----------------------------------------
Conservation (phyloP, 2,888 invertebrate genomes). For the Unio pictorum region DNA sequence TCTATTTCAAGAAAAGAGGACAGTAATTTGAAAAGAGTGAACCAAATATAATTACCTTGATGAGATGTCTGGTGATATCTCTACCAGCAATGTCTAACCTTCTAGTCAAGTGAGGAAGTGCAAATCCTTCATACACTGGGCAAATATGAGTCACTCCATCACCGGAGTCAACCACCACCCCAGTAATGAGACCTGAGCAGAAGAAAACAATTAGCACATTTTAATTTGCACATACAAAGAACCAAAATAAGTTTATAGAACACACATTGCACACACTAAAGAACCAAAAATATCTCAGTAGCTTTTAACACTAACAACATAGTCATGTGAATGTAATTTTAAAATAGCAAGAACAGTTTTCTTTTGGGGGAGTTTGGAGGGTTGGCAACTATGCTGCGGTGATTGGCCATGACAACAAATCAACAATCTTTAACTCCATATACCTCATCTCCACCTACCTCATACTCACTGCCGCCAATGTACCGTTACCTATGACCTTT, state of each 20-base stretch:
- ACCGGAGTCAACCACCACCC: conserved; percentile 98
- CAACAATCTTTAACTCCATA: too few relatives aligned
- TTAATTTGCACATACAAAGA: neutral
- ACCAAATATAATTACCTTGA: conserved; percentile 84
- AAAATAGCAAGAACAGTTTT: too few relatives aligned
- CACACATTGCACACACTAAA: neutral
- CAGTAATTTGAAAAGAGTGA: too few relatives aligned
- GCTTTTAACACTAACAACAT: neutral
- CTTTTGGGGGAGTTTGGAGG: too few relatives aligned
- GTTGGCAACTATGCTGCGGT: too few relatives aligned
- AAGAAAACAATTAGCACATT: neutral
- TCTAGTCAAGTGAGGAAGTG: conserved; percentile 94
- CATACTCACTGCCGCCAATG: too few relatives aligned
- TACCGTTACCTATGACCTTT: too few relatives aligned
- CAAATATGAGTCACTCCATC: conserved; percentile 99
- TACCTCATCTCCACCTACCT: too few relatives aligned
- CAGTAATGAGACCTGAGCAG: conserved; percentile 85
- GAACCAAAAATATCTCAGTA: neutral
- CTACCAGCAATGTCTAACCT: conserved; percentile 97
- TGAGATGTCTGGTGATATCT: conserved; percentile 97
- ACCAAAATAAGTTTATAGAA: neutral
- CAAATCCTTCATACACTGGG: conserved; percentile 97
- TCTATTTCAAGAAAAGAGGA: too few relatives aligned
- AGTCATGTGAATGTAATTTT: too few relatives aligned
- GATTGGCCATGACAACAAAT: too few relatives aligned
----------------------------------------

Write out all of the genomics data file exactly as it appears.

Conservation (phyloP, 2,888 invertebrate genomes). For the Unio pictorum region DNA sequence TCTATTTCAAGAAAAGAGGACAGTAATTTGAAAAGAGTGAACCAAATATAATTACCTTGATGAGATGTCTGGTGATATCTCTACCAGCAATGTCTAACCTTCTAGTCAAGTGAGGAAGTGCAAATCCTTCATACACTGGGCAAATATGAGTCACTCCATCACCGGAGTCAACCACCACCCCAGTAATGAGACCTGAGCAGAAGAAAACAATTAGCACATTTTAATTTGCACATACAAAGAACCAAAATAAGTTTATAGAACACACATTGCACACACTAAAGAACCAAAAATATCTCAGTAGCTTTTAACACTAACAACATAGTCATGTGAATGTAATTTTAAAATAGCAAGAACAGTTTTCTTTTGGGGGAGTTTGGAGGGTTGGCAACTATGCTGCGGTGATTGGCCATGACAACAAATCAACAATCTTTAACTCCATATACCTCATCTCCACCTACCTCATACTCACTGCCGCCAATGTACCGTTACCTATGACCTTT, state of each 20-base stretch:
- ACCGGAGTCAACCACCACCC: conserved; percentile 98
- CAACAATCTTTAACTCCATA: too few relatives aligned
- TTAATTTGCACATACAAAGA: neutral
- ACCAAATATAATTACCTTGA: conserved; percentile 84
- AAAATAGCAAGAACAGTTTT: too few relatives aligned
- CACACATTGCACACACTAAA: neutral
- CAGTAATTTGAAAAGAGTGA: too few relatives aligned
- GCTTTTAACACTAACAACAT: neutral
- CTTTTGGGGGAGTTTGGAGG: too few relatives aligned
- GTTGGCAACTATGCTGCGGT: too few relatives aligned
- AAGAAAACAATTAGCACATT: neutral
- TCTAGTCAAGTGAGGAAGTG: conserved; percentile 94
- CATACTCACTGCCGCCAATG: too few relatives aligned
- TACCGTTACCTATGACCTTT: too few relatives aligned
- CAAATATGAGTCACTCCATC: conserved; percentile 99
- TACCTCATCTCCACCTACCT: too few relatives aligned
- CAGTAATGAGACCTGAGCAG: conserved; percentile 85
- GAACCAAAAATATCTCAGTA: neutral
- CTACCAGCAATGTCTAACCT: conserved; percentile 97
- TGAGATGTCTGGTGATATCT: conserved; percentile 97
- ACCAAAATAAGTTTATAGAA: neutral
- CAAATCCTTCATACACTGGG: conserved; percentile 97
- TCTATTTCAAGAAAAGAGGA: too few relatives aligned
- AGTCATGTGAATGTAATTTT: too few relatives aligned
- GATTGGCCATGACAACAAAT: too few relatives aligned